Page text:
The dangers posed by combustible dusts no longer are being swept under the rug. Tougher regulations and greater corporate resolve are making dust hazard management an increasingly important topic for every manufacturing sector including the chemical industry.
Testifying to the topic's popularity, a recent CP webinar on dust control (now available on demand at http://video.webcasts.com/events/putm001/33721/) attracted the second largest attendance of any such event. In it, speakers from the National Fire Protection Association (NFPA), Quincy, Mass., Fike Corporation, Blue Springs, Mo., Chilworth Technology, Plainsboro, N.J., and Camfil Farr APC, Jonesboro, Ark., outlined the key challenges facing the industry today.
The importance of dust management really started to come under regulatory scrutiny in the U.S. in 2003 when the U.S. Chemical Safety Board (CSB), Washington, D.C., determined that lack of attention to dust had resulted in explosions at three U.S. manufacturing plants that year. A January fire and explosion at West Pharmaceutical Services, Kinston, N.C., was caused by a fine plastic powder that gathered above a suspended ceiling over a manufacturing area; six workers died and many more were injured. Three weeks later, an accumulation of resin dust from a phenolic binder used in a production area led to a blast that killed seven workers at fiberglass insulation manufacturer CTA Acoustics, Corbin, Ky. Then, aluminum dust was found to be the culprit for an October explosion that killed one person and injured many others at Hayes Lemmerz's aluminum wheel plant in Huntington, Ind.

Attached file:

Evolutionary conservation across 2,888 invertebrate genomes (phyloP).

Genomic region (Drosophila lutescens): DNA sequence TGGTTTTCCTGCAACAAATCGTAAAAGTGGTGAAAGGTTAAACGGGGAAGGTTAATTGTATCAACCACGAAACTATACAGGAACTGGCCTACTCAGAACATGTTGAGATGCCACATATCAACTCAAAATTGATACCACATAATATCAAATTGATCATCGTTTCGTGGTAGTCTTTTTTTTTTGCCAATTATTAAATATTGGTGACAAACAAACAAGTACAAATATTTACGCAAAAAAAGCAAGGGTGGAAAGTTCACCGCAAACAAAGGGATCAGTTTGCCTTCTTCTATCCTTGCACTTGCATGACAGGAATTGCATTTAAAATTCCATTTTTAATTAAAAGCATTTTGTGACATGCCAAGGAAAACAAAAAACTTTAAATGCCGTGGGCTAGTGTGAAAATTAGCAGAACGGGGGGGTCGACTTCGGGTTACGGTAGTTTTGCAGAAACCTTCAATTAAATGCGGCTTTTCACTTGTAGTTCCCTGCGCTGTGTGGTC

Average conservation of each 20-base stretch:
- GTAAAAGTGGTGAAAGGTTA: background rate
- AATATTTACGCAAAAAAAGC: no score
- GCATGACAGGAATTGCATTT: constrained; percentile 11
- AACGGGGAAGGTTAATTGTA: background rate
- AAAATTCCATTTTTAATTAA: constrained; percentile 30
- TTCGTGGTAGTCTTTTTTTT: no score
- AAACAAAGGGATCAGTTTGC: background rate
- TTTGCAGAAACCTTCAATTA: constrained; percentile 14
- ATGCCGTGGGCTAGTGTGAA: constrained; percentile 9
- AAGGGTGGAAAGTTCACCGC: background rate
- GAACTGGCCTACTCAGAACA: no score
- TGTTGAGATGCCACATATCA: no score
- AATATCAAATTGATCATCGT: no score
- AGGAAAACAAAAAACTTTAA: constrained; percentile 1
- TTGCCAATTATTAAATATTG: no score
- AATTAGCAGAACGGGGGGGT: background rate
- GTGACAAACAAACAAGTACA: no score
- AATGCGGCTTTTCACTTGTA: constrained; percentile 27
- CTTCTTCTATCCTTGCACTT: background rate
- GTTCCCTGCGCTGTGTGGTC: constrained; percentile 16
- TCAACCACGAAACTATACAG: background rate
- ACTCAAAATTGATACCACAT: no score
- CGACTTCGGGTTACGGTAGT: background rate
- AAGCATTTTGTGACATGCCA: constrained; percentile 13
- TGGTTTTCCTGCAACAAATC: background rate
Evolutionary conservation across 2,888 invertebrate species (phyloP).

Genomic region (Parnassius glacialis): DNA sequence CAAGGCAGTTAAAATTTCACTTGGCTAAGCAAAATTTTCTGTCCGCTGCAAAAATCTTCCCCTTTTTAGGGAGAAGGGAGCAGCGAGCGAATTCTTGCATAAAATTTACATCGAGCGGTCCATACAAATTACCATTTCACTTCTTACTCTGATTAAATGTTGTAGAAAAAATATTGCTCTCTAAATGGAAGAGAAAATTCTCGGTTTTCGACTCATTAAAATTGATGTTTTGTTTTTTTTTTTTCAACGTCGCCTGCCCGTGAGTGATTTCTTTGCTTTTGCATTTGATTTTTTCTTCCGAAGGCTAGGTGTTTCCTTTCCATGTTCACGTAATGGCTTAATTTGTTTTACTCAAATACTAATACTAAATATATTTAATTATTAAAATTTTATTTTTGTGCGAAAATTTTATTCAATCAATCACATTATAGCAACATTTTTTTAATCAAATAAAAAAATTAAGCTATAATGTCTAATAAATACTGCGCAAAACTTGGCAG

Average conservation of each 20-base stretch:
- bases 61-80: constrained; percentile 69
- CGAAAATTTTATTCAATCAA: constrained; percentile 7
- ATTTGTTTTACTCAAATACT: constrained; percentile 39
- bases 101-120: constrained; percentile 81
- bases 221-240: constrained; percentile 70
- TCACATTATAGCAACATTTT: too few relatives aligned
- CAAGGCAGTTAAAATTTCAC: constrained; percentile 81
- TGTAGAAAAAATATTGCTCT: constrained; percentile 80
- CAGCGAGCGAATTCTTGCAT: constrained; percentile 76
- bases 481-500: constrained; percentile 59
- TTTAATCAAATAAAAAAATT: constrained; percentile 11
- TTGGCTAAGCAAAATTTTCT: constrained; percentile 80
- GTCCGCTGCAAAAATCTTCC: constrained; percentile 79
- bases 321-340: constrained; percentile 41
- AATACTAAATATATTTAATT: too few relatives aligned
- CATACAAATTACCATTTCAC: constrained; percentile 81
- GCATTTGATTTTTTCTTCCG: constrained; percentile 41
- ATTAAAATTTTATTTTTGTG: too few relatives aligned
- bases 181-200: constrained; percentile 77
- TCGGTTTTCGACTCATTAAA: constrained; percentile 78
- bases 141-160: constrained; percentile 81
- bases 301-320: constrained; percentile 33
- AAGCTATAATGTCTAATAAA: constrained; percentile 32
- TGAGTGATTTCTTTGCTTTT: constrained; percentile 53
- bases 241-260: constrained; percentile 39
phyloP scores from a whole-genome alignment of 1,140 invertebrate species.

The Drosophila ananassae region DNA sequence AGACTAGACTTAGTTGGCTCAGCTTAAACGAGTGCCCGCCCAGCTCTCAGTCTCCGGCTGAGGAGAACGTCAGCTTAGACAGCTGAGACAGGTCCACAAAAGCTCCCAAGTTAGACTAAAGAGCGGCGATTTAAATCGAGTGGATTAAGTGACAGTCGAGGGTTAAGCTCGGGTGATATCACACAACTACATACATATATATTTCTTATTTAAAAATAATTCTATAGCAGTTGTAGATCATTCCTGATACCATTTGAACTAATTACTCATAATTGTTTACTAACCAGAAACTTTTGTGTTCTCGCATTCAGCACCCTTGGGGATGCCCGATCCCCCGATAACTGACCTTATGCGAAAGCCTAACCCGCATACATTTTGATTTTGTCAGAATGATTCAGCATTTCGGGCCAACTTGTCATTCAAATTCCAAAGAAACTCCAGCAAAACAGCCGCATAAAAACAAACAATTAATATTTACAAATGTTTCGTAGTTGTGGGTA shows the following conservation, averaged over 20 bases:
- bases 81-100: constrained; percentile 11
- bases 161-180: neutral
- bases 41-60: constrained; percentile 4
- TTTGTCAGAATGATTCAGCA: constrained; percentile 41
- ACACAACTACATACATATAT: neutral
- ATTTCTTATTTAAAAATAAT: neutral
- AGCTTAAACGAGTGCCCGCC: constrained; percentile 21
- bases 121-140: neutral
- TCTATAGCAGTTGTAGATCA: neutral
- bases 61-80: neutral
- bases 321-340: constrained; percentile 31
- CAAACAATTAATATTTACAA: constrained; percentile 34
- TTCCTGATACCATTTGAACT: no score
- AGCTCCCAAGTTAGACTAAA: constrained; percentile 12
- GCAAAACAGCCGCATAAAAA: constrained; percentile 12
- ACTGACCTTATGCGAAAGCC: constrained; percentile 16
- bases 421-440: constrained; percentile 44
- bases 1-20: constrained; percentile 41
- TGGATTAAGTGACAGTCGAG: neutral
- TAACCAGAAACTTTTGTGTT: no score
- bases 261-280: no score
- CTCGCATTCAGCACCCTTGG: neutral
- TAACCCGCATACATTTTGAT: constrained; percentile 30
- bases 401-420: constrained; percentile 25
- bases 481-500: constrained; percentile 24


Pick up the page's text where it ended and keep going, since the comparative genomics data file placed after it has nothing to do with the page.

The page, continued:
One recommendation of the subsequent CSB studies was that the U.S. Occupational Safety & Health Administration (OSHA), Washington, D.C., should get more actively involved in combustible dust hazard management. In late 2007, OSHA issued its National Emphasis Program (NEP) on combustible dust.
However, in February 2008, a huge explosion and fire at Imperial Sugar's Port Wentworth refinery, Savannah, Ga., left 14 dead and 38 others seriously injured. The explosion was fueled by massive accumulations of combustible sugar dust throughout the packaging building.
Guy Colonna, division manager of the industrial and chemical engineering department of the NFPA, says he has attended an increasing number of dust-management events like CP's webinar over the last two years. He attributes their popularity to a much greater focus on hazard awareness across all industries and the public following the explosion at Imperial Sugar.
"Earlier incidents during the decade noted and investigated by OSHA and CSB were no less significant in terms of their losses to people and property, but didn't stir everyone the way the Imperial Sugar incident seems to have established a resolve across all affected interests."
He cites data reported by CSB in its November 2006 dust report and similar incident data published by the insurance industry that show explosions and fires involving combustible dusts aren't that rare — about ten incidents per year took place on average from the early 1980s until 2005 in the U.S.
"Those numbers suggest the various industries have 'coped' with the hazard and operated around the hazard. At this stage, it would appear that industry is no longer looking to cope with the problem and is resolute in finding common understanding about the phenomenon that can lead to more effective hazard assessment and control solutions."